KEIR RADNEDGE REPORTING —- Controversial Sandro Rosell has resigned as Barcelona president after an emergency board meeting.
The 49-year-old former ISL Spain and Nike marketing executive had come under fire from a small but vocal minority of members for a string of issues from fall-outs with old playing favourites to the ‘Qatar-isation’ of the club.
However the issue pushing Rosell over the edge concerned the fall-out from the signing of Brazilian superstar Neymar from Santos last summer and the almost daily revelations of allegations concerning hidden commissions and uncertainty over the true cost of the deal. Vice-president Josep Maria Bartomeu has taken over with the unlikely aim of completing Rosell’s mandate which is not due to expire until 2016.
At the start of the week the newspaper El Mundo claimed that Neymar deal would end up costing €97m rather than the €57m the club had claimed.
A legal complaint brought against Rosell and the club for misappropriation of funds is to go before the High Court.
The court has sequestered club documents and is also requesting paperwork concerning the transfer from world federation FIFA and from Brazilian banking and sports authorities.
For one reason or another – Rosell blamed threats to his family – this proved the last straw. His presidency had run an increasingly turbulent course under long shadows cast by Rosell’s close links with both Qatar and with Brazilian football including a friendship and contentious business link to former CBF president Ricardo Teixeira.
Speculation swept through the Spanish and Catalan media yesterday morning that events were moving fast. Barcelona then called the evening’s emergency board meeting at which, according to Rosell, he presented his “irrevocable resignation” from the position he had held since 2010. He said: “My time here is done.”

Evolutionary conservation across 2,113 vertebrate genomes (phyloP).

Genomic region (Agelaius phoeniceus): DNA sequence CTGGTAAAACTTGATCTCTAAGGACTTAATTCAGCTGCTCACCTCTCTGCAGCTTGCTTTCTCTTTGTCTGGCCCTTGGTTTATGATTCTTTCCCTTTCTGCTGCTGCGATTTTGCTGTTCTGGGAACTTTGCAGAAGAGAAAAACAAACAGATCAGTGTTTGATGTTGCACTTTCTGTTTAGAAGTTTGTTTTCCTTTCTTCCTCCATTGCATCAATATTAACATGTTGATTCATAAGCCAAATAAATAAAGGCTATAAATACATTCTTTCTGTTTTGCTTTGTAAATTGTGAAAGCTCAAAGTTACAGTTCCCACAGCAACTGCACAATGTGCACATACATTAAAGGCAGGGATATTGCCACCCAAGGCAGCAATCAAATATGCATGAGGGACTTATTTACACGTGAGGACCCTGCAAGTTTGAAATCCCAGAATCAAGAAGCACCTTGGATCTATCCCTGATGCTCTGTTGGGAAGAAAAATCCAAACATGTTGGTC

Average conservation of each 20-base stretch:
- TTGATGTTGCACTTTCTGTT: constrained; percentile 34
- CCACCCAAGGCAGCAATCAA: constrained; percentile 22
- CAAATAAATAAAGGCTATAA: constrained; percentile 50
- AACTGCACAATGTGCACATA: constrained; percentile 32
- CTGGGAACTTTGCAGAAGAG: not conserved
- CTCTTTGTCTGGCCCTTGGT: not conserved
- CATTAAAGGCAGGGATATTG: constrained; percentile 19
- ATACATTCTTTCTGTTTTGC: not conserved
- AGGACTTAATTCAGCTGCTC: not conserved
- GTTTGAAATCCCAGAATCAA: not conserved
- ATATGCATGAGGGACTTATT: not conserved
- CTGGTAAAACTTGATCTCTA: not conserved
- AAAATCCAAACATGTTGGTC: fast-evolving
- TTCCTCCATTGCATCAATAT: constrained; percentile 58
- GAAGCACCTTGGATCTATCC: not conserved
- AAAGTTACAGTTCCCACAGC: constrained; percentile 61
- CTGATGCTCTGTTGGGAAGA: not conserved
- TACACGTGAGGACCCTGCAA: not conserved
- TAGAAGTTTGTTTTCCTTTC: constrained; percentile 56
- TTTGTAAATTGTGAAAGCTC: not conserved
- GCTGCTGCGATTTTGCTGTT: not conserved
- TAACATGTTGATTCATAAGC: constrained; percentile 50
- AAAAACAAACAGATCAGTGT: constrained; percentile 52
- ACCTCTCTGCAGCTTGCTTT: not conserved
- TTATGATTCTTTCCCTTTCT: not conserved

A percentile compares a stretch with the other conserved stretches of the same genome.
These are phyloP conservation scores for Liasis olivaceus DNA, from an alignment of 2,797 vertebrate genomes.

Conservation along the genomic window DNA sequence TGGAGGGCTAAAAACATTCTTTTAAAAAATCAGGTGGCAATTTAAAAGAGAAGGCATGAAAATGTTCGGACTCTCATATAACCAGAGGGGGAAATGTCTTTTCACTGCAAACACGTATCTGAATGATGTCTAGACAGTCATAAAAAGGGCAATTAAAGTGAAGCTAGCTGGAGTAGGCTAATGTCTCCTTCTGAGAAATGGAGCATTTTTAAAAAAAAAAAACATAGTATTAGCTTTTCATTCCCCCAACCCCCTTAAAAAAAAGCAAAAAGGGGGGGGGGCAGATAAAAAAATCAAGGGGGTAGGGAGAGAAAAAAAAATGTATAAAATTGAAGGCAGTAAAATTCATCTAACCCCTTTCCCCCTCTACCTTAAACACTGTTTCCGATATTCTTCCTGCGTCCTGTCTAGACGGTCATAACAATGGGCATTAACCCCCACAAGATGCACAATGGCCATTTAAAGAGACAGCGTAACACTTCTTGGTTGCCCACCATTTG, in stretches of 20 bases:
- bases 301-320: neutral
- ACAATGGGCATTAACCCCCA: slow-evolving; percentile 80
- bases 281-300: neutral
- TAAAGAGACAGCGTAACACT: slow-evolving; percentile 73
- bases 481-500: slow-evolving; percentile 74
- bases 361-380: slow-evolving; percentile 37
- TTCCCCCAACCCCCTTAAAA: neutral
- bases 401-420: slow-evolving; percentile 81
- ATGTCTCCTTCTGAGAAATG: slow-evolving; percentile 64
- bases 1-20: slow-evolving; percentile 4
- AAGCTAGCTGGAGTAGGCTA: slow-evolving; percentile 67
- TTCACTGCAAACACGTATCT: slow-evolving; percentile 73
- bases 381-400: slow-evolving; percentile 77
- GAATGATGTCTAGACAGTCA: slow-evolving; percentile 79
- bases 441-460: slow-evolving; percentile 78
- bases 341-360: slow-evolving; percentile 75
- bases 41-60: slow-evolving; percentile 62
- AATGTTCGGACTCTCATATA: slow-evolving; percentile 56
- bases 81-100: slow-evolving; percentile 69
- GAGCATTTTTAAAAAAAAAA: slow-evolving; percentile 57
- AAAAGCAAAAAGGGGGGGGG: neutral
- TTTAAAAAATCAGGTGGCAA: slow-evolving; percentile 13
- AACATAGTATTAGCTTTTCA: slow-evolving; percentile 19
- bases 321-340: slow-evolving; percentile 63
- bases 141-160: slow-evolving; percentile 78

The press conference lasted barely 10 minutes and was closed by brief confirmatory remarks by Bartomeu. It was attended by Rosell’s wife Marta and his brother Sergi as well as Barcelona sporting director Andoni Zubizarreta and several other board members.
Rosell, back in the early 1990s, was a senior executive at ISL Spain, an offshoot of the now-notorious former FIFA marketing partner. After the Barcelona Olympics in 1992 he joined Nike and played a key role in securing the sportswear giant’s long-term sponsorship contract with the Brazilian football confederation.
Subsequently Rosell, after leaving Nike and launching his own marketing company, was involved with Teixeira in a string of money-making initiatives. One was the contentious Ailanto company responsible for an international match in Brasilia between Brazil and Portugal whose finances remain under investigation by the Brazilian judiciary.
Several offshore companies linked to Rosell benefited from multi-million commissions for arranging the lucrative friendly match programme of the Brazilian national team.